Nancy Sweezy with Bess Lomax Hawes at a memorial event for Ralph Rinzler, Highlander Folk School, New Market, Tennessee, courtesy Nancy Sweezy
Nancy Sweezy, 2006 National Heritage Fellowship Concert, Strathmore Music Center, Bethesda, Maryland, chotograph by Michael G. Stewart

Flushing, New York, native Nancy Sweezy became interested in crafts when she saw pottery in a shop. She began buying and using coffee pots and cups. "I liked them because they were strong and sturdy and honest," she told NEA interviewer Mary Eckstein. Soon she enrolled in a pottery class. "As soon as I got my hands in clay, I said, 'Okay, this is what I want to do,'" she said. "And I did it from 1950 to when I stopped because my hands got arthritic."

While living in Cambridge, Massachusetts, in the late 1960s, Sweezy became involved in the folk music scene and met Ralph Rinzler, who was working for the Newport Folk Foundation, finding Southern musicians to bring to the Newport Folk Festival. She collaborated with him to bring craftspeople up from the South as well, to forge a larger cultural connection. Sweezy, Rinzler and Norman Kennedy, who later became a National Heritage fellow, established a nonprofit organization, Country Roads Inc. With unsold craft items from the festival, they started a Country Roads store in Cambridge. After the store closed, Sweezy took two long trips through the South with her daughters, visiting the people whose work she had been selling.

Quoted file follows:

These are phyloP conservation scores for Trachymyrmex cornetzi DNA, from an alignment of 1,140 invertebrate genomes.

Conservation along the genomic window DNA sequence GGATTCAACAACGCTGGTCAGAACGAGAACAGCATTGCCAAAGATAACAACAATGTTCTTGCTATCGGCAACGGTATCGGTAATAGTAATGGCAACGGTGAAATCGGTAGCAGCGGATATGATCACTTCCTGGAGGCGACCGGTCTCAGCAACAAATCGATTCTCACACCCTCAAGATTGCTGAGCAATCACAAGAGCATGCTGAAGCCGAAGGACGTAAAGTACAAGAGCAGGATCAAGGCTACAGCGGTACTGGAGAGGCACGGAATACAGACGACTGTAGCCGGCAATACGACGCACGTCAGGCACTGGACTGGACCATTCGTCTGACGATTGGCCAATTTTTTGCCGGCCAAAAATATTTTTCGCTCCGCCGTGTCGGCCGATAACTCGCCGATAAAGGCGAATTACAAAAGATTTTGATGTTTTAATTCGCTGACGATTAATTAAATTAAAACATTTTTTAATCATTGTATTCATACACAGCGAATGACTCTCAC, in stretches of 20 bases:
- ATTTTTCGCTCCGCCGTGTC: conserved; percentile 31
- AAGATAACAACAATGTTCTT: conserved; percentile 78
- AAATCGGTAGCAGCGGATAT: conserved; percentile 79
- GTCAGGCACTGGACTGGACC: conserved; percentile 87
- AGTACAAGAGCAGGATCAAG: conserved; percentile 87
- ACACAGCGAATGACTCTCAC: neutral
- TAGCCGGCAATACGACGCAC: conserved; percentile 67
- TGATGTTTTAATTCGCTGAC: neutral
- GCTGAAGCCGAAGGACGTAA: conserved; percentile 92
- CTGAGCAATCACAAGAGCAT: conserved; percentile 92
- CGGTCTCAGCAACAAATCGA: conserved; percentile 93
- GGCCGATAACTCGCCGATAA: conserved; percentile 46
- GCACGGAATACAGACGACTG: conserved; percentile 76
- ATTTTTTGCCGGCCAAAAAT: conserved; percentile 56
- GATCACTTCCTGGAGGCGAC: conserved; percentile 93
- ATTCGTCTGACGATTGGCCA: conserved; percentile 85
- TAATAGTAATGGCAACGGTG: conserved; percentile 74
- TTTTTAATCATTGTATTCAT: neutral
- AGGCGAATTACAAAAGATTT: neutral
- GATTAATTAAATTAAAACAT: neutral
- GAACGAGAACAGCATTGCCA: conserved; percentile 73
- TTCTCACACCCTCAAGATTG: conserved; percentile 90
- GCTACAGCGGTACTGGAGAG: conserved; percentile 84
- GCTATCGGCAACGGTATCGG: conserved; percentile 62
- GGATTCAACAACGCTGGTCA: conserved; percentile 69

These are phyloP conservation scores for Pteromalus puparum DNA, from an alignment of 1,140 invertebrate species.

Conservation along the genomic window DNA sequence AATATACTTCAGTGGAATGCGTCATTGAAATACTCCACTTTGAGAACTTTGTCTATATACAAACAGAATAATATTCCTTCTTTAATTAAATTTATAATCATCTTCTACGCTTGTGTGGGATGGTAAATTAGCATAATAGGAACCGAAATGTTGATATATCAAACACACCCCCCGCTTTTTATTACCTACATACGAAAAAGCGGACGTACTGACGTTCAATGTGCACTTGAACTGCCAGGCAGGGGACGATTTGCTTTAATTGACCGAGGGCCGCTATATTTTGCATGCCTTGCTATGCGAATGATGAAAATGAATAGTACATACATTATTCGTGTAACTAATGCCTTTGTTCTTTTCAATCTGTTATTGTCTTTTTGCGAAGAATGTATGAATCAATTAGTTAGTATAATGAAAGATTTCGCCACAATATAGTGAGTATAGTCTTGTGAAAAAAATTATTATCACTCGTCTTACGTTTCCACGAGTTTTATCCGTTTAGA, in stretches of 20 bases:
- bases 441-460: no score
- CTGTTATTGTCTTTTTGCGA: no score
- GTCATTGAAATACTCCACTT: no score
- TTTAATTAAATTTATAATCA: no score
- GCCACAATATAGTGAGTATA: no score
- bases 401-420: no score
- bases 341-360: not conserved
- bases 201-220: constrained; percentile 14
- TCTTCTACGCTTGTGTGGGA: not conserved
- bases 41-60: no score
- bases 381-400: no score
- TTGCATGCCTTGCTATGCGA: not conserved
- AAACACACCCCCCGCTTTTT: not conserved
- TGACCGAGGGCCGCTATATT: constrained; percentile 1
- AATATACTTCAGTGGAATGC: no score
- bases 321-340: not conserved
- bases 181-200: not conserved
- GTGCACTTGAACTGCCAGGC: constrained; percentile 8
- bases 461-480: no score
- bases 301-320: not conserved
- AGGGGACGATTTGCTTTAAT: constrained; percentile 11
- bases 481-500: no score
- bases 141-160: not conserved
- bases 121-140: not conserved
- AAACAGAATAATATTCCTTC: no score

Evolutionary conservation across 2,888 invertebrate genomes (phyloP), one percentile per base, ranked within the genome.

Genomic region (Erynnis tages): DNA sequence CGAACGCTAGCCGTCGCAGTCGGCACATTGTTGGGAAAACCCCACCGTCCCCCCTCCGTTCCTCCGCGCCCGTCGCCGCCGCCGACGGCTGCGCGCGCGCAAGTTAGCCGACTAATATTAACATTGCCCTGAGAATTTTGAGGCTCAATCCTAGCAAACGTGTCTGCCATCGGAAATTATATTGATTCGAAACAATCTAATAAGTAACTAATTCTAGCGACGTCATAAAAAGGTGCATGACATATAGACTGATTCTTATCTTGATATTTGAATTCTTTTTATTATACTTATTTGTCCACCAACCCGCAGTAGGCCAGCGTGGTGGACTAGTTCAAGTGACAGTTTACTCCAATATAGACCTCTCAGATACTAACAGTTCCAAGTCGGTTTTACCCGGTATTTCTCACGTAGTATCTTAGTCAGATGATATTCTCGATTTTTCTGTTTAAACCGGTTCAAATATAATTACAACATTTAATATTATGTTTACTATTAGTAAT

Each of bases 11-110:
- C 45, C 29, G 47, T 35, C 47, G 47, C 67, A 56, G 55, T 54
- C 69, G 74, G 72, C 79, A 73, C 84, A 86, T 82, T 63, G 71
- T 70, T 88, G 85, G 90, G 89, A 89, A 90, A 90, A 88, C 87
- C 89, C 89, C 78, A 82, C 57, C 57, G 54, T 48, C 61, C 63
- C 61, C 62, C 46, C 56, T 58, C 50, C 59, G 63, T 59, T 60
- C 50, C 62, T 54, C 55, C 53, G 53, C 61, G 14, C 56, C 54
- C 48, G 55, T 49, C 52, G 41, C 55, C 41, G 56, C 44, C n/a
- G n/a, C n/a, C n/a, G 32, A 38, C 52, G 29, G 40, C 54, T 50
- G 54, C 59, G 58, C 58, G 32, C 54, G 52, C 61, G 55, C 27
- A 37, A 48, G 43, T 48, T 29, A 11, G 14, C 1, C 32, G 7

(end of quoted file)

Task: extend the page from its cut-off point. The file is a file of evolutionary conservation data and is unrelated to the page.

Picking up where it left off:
In 1968, Country Roads purchased the historic Jugtown Pottery in Seagrove, North Carolina, and Sweezy moved there to direct the operation. She established apprenticeship programs, developed new glazes to replace the prohibited traditional lead glazes and improved firing techniques to make the pottery more durable.